NESMITH: That’s true, it changes them up. I also try to use makeup to match the atmosphere of the music, drawing out the corners as the impression requires.

YOSHIDA: In the same way, the personality or posture of a character changes depending on how you apply lines to them.

NESMITH: Yeah, you can sense Renton’s strong will and inner emotions through his eyes.

Kenichi Yoshida

YOSHIDA: They’re square, right? Renton’s dad and his sister actually use the same square shape. I felt that at their core, Holland and Renton were similar, so I added elements that would make the eyes similar to each other hoping that people might pick up on that relationship.

NESMITH: And that’s why they don’t always get along well.

YOSHIDA: Right, right. Holland probably felt irritated to see himself from the past. The designing process is letting myself imagine as I draw, and confirming ideas with the director.

NESMITH: In the recent trilogy, particularly in ANEMONE, there was a lot of new 3D CG. How did you feel about that?

YOSHIDA: I considered 3D elements when designing for Anemone’s childhood story and Eureka, but with the limit on time and budget, I didn’t expect a perfect recreation of my designs in 3D. However, I was pleased by the initial renders, rough as they were. It left me feeling that 3D really is the way of the future. I think a real paradigm shift is happening in the world of animation, not in the culture but in the technology. Incidentally, I entered the world of anime in the 90s, and I feel that this last decade has seen a massive shift from old to new production methods.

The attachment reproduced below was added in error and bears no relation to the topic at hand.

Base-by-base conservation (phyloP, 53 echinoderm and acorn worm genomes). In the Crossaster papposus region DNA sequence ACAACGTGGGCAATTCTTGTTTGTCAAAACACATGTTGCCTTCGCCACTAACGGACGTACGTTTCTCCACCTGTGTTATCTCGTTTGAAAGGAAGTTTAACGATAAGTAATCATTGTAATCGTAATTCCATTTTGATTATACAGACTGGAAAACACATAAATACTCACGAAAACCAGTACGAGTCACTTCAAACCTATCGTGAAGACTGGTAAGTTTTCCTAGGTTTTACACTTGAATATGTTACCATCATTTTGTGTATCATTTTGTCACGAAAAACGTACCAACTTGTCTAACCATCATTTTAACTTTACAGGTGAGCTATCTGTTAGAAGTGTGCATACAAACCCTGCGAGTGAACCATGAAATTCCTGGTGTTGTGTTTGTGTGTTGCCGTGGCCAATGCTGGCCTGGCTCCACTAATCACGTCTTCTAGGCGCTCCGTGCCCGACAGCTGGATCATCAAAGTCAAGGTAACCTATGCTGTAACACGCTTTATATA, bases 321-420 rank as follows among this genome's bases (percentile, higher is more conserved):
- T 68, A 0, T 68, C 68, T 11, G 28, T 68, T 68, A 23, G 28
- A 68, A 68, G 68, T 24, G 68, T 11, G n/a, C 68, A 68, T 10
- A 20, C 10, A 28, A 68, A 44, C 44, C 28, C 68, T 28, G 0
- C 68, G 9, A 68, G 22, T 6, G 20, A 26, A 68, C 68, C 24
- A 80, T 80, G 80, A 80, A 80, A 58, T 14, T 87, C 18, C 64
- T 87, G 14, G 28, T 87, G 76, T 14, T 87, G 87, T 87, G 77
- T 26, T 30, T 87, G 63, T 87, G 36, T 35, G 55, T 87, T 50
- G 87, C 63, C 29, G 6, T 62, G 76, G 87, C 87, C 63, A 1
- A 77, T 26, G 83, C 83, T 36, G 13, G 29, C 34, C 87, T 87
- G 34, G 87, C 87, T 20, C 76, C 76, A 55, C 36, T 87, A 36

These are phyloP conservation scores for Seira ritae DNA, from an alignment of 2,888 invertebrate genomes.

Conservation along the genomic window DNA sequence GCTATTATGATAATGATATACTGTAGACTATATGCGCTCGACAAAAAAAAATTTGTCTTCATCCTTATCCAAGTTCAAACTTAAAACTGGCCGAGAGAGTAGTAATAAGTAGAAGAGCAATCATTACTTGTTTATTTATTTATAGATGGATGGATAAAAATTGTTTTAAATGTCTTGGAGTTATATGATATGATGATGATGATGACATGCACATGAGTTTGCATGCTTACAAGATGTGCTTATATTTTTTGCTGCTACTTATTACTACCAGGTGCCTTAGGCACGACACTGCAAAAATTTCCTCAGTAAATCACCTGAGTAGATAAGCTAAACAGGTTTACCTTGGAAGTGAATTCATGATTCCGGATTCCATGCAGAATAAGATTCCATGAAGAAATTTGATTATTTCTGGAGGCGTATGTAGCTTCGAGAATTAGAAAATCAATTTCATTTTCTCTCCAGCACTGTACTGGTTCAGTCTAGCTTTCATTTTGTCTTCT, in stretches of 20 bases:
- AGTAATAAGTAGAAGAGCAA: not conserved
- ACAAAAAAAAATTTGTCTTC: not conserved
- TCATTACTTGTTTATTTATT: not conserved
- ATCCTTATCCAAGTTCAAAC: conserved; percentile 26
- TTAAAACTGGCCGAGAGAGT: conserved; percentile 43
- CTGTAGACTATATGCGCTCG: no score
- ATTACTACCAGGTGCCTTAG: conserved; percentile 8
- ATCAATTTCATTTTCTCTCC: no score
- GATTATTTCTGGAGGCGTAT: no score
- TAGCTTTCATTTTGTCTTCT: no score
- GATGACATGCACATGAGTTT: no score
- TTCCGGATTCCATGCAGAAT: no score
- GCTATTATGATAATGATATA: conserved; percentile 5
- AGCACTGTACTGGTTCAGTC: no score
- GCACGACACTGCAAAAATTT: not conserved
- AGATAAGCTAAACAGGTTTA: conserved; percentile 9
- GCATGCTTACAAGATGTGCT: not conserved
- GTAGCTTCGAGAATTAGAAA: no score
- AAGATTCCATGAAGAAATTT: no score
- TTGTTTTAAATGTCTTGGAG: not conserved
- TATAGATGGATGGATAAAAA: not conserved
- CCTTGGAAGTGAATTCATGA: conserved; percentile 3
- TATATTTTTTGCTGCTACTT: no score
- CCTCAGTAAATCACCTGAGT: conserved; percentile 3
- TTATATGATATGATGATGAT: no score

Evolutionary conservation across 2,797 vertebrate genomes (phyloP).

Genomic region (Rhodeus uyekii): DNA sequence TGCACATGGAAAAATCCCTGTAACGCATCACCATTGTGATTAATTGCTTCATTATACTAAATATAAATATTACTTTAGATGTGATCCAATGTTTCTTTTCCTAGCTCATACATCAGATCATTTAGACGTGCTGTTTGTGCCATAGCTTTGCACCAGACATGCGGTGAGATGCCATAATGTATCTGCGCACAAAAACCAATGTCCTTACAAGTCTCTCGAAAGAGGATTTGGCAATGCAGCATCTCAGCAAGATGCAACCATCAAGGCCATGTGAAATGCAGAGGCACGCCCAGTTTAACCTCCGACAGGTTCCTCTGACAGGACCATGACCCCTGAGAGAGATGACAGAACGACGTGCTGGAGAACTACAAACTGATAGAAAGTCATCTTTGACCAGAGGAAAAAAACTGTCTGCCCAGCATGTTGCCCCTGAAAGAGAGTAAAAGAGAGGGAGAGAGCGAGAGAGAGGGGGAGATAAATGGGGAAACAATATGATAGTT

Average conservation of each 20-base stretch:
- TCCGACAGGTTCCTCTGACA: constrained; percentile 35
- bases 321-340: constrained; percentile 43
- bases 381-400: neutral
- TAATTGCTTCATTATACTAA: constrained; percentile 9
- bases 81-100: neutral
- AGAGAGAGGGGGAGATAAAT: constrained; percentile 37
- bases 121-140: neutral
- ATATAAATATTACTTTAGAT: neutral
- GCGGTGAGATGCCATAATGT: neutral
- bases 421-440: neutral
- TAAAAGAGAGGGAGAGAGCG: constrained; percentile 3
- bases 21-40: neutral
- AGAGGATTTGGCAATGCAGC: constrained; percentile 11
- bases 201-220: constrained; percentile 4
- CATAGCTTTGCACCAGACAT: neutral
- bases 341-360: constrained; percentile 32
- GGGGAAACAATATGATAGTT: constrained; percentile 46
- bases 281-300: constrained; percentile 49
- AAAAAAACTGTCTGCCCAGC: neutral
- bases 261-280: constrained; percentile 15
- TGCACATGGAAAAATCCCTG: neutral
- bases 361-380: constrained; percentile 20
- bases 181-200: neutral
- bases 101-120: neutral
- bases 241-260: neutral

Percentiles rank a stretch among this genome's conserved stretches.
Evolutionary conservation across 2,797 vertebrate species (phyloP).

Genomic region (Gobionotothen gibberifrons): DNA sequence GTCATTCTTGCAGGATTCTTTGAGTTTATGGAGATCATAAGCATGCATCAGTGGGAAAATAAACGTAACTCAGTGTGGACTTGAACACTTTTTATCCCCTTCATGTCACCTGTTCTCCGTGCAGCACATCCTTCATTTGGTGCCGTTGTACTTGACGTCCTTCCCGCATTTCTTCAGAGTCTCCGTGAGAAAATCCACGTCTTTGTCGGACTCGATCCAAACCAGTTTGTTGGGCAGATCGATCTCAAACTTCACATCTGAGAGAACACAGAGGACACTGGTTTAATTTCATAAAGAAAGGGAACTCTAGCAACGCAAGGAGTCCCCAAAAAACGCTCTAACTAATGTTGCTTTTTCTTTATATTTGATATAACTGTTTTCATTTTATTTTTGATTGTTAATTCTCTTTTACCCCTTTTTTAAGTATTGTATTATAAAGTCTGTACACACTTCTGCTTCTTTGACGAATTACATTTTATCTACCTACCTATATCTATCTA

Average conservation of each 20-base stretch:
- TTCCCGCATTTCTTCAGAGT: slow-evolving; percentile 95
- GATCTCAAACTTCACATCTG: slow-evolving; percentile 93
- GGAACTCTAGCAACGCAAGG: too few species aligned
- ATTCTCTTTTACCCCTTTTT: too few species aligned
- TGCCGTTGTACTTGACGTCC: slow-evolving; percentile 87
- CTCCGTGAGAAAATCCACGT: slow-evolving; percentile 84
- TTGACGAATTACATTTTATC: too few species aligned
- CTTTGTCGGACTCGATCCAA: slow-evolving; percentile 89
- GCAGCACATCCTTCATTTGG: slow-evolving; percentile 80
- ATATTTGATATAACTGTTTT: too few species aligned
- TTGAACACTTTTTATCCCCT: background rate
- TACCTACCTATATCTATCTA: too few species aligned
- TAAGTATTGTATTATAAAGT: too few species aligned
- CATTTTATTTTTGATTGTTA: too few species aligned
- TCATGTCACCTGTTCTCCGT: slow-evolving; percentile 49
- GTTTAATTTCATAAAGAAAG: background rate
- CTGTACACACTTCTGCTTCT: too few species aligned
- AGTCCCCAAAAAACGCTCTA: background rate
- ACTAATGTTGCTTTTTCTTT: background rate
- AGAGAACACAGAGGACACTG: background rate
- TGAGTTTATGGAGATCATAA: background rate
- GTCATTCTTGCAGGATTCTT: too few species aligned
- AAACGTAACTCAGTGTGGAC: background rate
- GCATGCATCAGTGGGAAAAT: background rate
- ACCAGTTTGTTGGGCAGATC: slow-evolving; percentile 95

NESMITH: There are new things coming out all the time, after all.

YOSHIDA: That’s right. It’s like how our generation was about paper and pencil, but kids these days use computers and tablets.

NESMITH: Not that the physical act of drawing has changed, though.

YOSHIDA: Sure. However, something big has certainly changed. I recently began using an Apple Pencil and iPad Pro, but my thoughts on it bounce between “I can use this!” and “I can’t draw for crap on this.” (laughs) It’s strange, but I still need pencil and paper to draw your average-sized art. But through the digital revolution, the act of drawing and showing it off has definitely become popular. What’s more, as people make the transition from TV broadcasts to streaming digital, more young people the world over grow up seeing Japan’s anime. And that might lead to Japan’s anime losing its throne as mainstream culture in animation. Animation that’s made in China for China or in the Philippines for the Philippines is growing up, and each may take root in the culture of their individual countries. Just like how animators in Japan used to mimic American, Disney productions or use them as reference material.